Classic Album Review

Growing Up With “Vampire Weekend,”

I can’t remember my first introduction to Vampire Weekend, but I can remember how I felt listening to “M79,” at maybe nine or ten years old and feeling absolutely starstruck. From then on, the music stuck with me, dominating my ipod playlists. I carried Vampire Weekend with me everywhere. On the way to school, before bed, packing up and moving from our house in downtown Carrboro to Chapel Hill, sifting through all the boxes to find my CD player so “Campus,” could be the first song to grace my new room.

So, with all that history, I’ve been waiting patiently for “Only God Was Above Us.” The day the album came out I was waiting at the train station to visit my longtime friend in Washington, DC. I listened to the album once waiting in the lobby. I listened to it again staring out the window. Then again, then again. 

Read more: Growing Up With “Vampire Weekend,”

Staring out through the glass, watching the fields and farms and green trees race by, I was struck by how similar “Only God Was Above Us,” sounded to Vampire Weekend’s previous works. Not so much 2019’s “Father of the Bride,” but the albums that started it all, such as “Modern Vampires of the City,” and the self-titled “Vampire Weekend.” 

There was the sparkling instrumentation, the return to jaunty themes and arrangements, the tongue-in-cheek lyrics. 

To my suprise, this similarity was intentional. Reading about the album, the things that I had only thought sounded familiar were actually familiar. Keonig and his bandmates picked up some of the motifs from Vampire Weekend’s most popular songs and expounded upon them, calling back songs like “Mansard Roof,” on the song “Connect.”

The result is something strange, uncanny, and to me, a bit jarring. I was filled with an uncomfortable nostalgia. My mind wanted to take me back, but my body was rooted firmly in the present.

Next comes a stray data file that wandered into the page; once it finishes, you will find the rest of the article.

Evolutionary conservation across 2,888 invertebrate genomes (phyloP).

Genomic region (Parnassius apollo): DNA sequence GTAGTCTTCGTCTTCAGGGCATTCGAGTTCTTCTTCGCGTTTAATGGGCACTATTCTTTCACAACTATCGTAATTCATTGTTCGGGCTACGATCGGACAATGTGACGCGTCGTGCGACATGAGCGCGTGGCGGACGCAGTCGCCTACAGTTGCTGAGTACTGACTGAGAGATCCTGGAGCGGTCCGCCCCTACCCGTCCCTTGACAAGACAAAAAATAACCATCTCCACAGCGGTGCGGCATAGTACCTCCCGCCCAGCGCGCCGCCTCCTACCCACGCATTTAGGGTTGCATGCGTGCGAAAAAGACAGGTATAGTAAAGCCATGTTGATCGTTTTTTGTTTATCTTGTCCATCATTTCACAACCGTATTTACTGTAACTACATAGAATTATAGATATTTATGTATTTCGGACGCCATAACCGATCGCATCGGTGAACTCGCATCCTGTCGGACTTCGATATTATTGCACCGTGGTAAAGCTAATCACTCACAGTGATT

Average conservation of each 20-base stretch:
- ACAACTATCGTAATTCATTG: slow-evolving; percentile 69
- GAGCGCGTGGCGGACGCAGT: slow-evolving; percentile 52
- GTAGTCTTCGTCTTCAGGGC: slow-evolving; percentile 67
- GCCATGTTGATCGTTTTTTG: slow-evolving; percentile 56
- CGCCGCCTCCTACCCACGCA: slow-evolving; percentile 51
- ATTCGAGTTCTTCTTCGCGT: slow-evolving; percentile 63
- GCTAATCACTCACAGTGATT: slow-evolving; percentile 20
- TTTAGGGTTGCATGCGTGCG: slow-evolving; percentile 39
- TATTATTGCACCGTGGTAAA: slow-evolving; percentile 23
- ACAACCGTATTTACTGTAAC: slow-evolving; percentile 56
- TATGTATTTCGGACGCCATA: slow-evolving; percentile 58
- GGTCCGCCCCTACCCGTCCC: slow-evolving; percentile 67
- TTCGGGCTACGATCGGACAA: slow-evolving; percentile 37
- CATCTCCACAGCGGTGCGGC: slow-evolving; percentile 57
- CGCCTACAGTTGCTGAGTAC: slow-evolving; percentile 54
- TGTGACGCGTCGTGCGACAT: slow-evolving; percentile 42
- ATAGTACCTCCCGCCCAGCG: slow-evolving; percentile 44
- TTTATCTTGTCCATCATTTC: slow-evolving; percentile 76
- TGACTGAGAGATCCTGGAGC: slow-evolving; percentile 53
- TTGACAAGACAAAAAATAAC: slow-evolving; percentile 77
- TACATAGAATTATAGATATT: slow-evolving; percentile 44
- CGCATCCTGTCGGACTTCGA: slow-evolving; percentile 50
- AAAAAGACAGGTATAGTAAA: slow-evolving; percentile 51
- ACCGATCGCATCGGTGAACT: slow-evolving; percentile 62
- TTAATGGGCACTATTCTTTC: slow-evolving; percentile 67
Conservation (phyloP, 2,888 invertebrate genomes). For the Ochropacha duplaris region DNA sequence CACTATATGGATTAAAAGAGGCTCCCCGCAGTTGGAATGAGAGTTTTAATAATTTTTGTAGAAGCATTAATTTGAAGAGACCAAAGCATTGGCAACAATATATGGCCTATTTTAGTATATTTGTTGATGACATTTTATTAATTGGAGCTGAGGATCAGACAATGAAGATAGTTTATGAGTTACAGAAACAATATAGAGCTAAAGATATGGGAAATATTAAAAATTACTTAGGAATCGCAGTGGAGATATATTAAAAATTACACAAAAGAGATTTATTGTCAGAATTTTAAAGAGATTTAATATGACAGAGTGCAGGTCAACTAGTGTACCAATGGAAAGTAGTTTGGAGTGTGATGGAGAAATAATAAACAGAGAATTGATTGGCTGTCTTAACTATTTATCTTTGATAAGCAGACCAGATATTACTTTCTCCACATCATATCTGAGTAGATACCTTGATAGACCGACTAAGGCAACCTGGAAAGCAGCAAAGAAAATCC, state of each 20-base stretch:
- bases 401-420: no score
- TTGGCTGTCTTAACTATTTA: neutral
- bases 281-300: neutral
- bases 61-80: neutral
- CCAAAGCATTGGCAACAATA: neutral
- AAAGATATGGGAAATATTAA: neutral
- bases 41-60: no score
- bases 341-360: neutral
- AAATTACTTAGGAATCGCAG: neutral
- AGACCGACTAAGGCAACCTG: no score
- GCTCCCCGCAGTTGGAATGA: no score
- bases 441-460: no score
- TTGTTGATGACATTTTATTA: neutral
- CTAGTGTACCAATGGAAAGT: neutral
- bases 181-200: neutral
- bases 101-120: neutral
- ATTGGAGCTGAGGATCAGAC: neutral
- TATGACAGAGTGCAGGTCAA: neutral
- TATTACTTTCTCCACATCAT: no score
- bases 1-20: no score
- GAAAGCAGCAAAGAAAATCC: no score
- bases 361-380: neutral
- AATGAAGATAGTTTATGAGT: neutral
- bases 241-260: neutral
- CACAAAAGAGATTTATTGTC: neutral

On the first few listens, Vampire Weekend was trapped in a moment in time, back to when I was a young kid dancing around my bedroom on my days off from school, but more so, back to the hipster culture of the early 2000s. 

But then something clicked. I tried to separate the past and present in my mind, appreciating the artistry of returning to your roots, taking the songs that become so boring to perform and think about after 20 years, and adding new flairs to them, recreating history. 

All of a sudden, “Only God Was Above Us,” became something entirely fresh. Among the old there was new, the jazzy touches, the roaring orchestrations and the flurries of sound in “Connect,” and “Classical.”

“Classical,” I think, captures the whole of the album. Koenig sings, “I know that walls fall, shacks shake / Bridges burn and bodies break / It’s clear something’s gonna change / And when it does, which classical remains?”

When stripping away the legacy of the band, unpacking each of the songs, what remains? What pieces can be salvaged, what new things can be built? The classical is the old Vampire Weekend,the old me, the old you. I think this album can be seen as growing up, as rearranging the past messy bits of your life, of moving on and becoming a more well-rounded person. 

There’s also the song “Hope,” which is an almost nine minute long track which is epic, hopeful, and future-forward. “I hope you let it go,” says Koenig. “The enemy’s invisible / I hope you let it go.” 

In an interview with Exclaim!, he stated in regards to the song, “What does hope mean? Well, I hope I have the ability to let things go; I hope I have the ability to go with the flow of life; I hope I have the ability to love life, no matter what form it takes.”

I think this quote encapsulates what I didn’t recognize about the album before, what was missing from my view of the past. Stepping ahead and becoming an adult means re-contextualizing everything you’ve once done and being able to think more clearly. That’s what Koenig and his bandmates have done here, quite literally, extrapolating on their old songs and adding more. 

With that, my nostalgia doesn’t feel so uncomfortable anymore. This album secures fluidity in the legacy of Vampire Weekend. They don’t have to be trapped, they’re a living and changing organism like anyone else. I can still dance around my room, just a grown up kid, knowing this music will grow alongside me.

Top Tracks:

  1. “Ice Cream Piano”
  2. “Classical”
  3. “Connect”
  4. “The Surfer”
  5. “Hope”

By Wordgirl

Between her time making playlists for future DJ sets, Wordgirl loves to watch movies and read books. You can find her hanging out with her cat, Mouse, and playing music too loud in her headphones.